Integrated Market

Energy Market Design

As part of the “Clean energy package”, the Commission released a set of proposals on a new rule book for the EU energy market in 2016, with the aim of preparing the energy system for the rising share in variable renewable energy (expected to reach 50 percent in 2030). In particular, the EC proposed to revise the Regulation and Directive on the internal market for electricity and the regulation that establishes a European Union Agency for the Cooperation of Energy Regulators, as well as to adopt a regulation on risk-preparedness in the electricity sector. The proposals go in the direction of ensuring a more competitive, customer-centred, flexible and non-discriminatory EU electricity market, making it fit for decarbonisation and innovation, with market-based supply prices.

Heat pumps are very efficient technologies that possess a high flexibility and demand-response potential. EHPA supports an electricity market with flexible tariffs and incentives for self-consumption, as this would allow consumers to play an active role in the energy system and it would also provide a financial advantage to heat-pump users.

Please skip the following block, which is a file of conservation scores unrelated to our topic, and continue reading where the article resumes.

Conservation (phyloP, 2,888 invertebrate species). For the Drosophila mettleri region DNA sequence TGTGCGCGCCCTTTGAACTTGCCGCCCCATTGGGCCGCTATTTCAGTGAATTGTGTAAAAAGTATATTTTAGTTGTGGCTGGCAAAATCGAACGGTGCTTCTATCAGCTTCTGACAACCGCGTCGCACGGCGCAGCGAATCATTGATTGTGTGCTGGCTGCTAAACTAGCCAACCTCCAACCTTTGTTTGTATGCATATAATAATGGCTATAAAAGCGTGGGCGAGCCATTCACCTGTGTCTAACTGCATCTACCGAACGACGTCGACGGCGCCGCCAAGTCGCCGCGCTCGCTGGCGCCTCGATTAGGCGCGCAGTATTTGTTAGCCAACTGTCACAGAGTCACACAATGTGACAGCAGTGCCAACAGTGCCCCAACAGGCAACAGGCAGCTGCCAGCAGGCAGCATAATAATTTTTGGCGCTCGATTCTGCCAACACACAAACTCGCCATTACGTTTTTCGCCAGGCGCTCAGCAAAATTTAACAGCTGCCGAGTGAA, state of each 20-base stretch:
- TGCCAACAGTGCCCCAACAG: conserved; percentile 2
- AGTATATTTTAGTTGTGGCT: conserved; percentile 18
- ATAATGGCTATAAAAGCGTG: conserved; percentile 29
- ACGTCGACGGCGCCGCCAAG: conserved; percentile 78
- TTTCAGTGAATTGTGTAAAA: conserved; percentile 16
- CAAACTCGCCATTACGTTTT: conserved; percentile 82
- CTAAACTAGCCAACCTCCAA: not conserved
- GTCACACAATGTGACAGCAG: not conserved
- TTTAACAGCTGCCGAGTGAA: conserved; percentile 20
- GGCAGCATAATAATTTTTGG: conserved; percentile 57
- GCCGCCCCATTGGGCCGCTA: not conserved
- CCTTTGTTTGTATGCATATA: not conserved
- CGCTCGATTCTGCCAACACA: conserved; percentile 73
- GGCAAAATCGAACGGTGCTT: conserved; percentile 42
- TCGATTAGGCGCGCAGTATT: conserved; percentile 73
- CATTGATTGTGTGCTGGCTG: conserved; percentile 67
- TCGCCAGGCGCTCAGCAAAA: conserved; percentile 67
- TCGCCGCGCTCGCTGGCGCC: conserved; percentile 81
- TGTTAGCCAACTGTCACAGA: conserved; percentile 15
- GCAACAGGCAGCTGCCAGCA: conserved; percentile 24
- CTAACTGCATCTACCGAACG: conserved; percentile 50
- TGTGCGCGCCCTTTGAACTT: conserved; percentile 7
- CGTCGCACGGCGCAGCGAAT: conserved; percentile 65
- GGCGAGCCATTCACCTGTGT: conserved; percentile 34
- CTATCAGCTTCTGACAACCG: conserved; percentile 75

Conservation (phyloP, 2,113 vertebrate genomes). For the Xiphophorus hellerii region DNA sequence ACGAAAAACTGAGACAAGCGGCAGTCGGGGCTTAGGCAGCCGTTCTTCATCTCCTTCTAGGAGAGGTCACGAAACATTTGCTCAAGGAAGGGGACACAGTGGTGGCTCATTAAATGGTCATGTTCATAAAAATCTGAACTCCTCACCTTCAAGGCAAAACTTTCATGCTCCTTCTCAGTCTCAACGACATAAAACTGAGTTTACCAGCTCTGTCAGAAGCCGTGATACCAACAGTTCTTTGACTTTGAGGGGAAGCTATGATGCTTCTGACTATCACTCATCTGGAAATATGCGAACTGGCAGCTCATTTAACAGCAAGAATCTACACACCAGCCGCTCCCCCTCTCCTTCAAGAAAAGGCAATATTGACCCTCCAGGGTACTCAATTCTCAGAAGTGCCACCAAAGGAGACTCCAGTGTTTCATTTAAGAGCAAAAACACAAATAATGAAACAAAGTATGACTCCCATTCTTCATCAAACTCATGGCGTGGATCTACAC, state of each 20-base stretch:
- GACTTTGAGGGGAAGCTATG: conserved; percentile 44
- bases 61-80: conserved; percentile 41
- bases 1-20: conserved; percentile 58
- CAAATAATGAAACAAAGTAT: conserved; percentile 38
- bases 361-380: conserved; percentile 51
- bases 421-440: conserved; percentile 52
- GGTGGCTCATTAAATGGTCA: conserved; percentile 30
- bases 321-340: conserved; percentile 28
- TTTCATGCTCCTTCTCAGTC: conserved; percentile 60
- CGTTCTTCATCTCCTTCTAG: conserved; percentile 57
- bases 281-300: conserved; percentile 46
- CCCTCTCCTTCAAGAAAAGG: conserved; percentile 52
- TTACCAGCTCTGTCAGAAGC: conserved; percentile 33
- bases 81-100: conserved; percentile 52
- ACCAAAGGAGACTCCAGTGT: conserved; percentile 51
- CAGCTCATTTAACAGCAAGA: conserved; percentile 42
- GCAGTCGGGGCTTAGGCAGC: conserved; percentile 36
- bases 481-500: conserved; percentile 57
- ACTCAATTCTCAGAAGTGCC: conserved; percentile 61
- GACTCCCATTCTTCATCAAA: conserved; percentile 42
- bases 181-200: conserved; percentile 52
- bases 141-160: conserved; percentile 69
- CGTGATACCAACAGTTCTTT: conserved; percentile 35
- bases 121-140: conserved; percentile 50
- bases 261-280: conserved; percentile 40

Smart Appliances

A new renewable energy-based and smart energy system requires smart appliances able to interact with each other and with the grid in order to exploit their full balancing potential. In the framework of Ecodesign Lot 33, the European Commission launched a preparatory study in 2014 to analyse the technical, economic, market and societal aspects relevant for a broad market introduction of smart appliances. The results of the study are expected to be published in the first half of 2018.
Heating, ventilation and air conditioning systems (HVAC) have a high flexibility potential with few comfort and performance impacts. The industry can therefore gain visibility by exploiting the demand-response potential of heat pumps. EHPA is among the consulted stakeholders and supports a voluntary demand-side flexibility functionality of products that should not affect the energy class on the energy label. The outcome of this work should be fully consistent with the upcoming ‘Smart-readiness indicator’ for buildings currently developed by the Commission (in cooperation with EHPA).

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